The **pricing systems** currently used in companies have a substantial difference with respect to those of 20 years ago. We have moved from **static pricing** systems, that is, constant prices at different times of the year, to **dynamic systems**, where prices can vary according to multiple factors such as demand, competition, available stock and so on.

It is common to deal with this dynamism through complex rule systems that can activate multiple rules for a single day, among which there may be incompatibilities. That is, when control over the rules generated is lost due to their large volume, it is possible that inconsistencies occur, such as certain rules never being able to be executed because they are incompatible with others that have a higher order of importance.

In this article, we will work with a simplified proof of concept to try to identify which rules are feasible and which are not.

**Context of the demo**

We will work with price rules for two products, A and B, and the dimensions, that is, the fields that determine whether these rules are activated or not, will be the day of the week. However, as we have commented above, the number of dimensions that could cause the rules to be activated can be many and varied.

The days for which we will study which rules should be applied are 2024-06-30, which is a Sunday, and 2024-07-01, which is a Monday.

**Types of rules**

In this demo we will work with **two types of rules**: absolute and relative. **Absolute rules** consist of setting a maximum or minimum price for a certain product. The important nuance is that these rules only contain information of a single product per rule. On the other hand, we will work with **relative rules**, which, in our demo, refer to two products per rule (two products have been chosen to simplify the demonstration a little, but working with more than two products per rule is not inconvenient).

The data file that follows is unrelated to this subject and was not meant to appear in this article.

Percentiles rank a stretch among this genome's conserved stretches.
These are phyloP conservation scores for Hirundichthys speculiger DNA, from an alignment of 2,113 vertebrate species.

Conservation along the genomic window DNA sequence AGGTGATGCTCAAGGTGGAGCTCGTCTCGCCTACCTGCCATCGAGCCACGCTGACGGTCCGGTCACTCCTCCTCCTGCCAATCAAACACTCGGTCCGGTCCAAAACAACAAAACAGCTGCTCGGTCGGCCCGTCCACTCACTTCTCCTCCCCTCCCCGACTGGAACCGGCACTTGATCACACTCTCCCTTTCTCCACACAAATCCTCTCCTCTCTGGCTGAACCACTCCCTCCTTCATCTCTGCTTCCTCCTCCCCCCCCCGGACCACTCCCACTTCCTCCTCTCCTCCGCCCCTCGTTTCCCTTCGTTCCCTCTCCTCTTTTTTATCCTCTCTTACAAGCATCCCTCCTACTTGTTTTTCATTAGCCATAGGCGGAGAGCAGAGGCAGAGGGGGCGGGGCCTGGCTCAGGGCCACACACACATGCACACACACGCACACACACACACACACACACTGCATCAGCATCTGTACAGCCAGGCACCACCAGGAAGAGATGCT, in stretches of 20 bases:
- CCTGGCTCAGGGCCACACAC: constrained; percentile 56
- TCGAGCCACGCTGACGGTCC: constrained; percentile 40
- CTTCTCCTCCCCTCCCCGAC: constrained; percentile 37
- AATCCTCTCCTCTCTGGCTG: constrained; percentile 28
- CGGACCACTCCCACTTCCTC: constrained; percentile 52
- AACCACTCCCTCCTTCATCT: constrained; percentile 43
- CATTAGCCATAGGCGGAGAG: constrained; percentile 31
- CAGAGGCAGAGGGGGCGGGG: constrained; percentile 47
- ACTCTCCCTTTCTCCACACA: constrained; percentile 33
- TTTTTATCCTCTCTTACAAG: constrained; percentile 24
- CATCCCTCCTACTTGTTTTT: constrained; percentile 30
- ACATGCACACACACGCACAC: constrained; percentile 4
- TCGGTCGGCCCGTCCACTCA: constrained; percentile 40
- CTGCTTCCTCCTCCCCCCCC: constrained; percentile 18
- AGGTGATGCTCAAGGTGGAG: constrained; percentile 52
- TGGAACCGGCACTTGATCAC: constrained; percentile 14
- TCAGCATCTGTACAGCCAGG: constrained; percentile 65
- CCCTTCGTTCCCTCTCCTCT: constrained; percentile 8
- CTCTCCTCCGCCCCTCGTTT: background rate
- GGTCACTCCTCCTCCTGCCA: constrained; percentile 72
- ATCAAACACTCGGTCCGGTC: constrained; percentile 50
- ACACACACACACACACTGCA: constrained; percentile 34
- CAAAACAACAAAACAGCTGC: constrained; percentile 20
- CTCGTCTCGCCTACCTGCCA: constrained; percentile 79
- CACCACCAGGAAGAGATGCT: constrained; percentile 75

Each rule has an assigned **importance**. The interpretation given is that the lower this value, the higher the importance of the rule.

Let’s start by importing the necessary dependencies of the whole demo:

### Absolute rules

Two absolute rules have been created per product:

- Product A:
- Monday must cost between 80 and 100.
- On Sunday it must cost between 130 and 150.

- Product B:
- Monday must cost between 70 and 90.
- On Sunday it should cost between 120 and 140.

These rules must be processed to identify which ones apply for each day of interest. In our case, the result of this process is as follows:

That is, for the interest day 2024-06-30, the absolute rules that apply are those with importance 0 and 2. On the other hand, for the interest day 2024-07-01, the absolute rules that apply are those with importance 1 and 3.

### Relative rules

Two relative rules have been created:

- On Mondays, product B must have between 5% and 10% discount with respect to product A. That is, at most product B must cost the price of product A with a 5% discount applied, and at least it must cost the price of product A with a 10% discount applied.
- On Sundays, the above maximum discount percentage increases from 10% to 20%. The minimum discount percentage remains the same as in the previous rule, that is, it is 5%.

As with the absolute rules, these rules must be processed each day that you want to study which rules apply. In our case, the result of this process is as follows:

**Constraint matrix**

The **constraint matrix** is the numerical representation of the rules. It has the following characteristics:

- Each row consists of an
**inequality rule****of type “less than”**where on the left of the inequality we have all the terms that depend on the price of a product and on the right of the inequality we have the term that does not depend on the price of any item, also called**independent term**. - Each column corresponds to a product whose value is the coefficient that multiplies that product in the inequality.
- There is an additional column corresponding to the independent term of the rule.

In case of having “greater than” type rules, these must be previously rotated to become “less than” type before creating the constraint matrix.

**Equality rules** must be treated as two inequality rules, one of type “less than” and the other of type “greater than”, where the latter must be transformed to type “less than” before constructing the constraint matrix.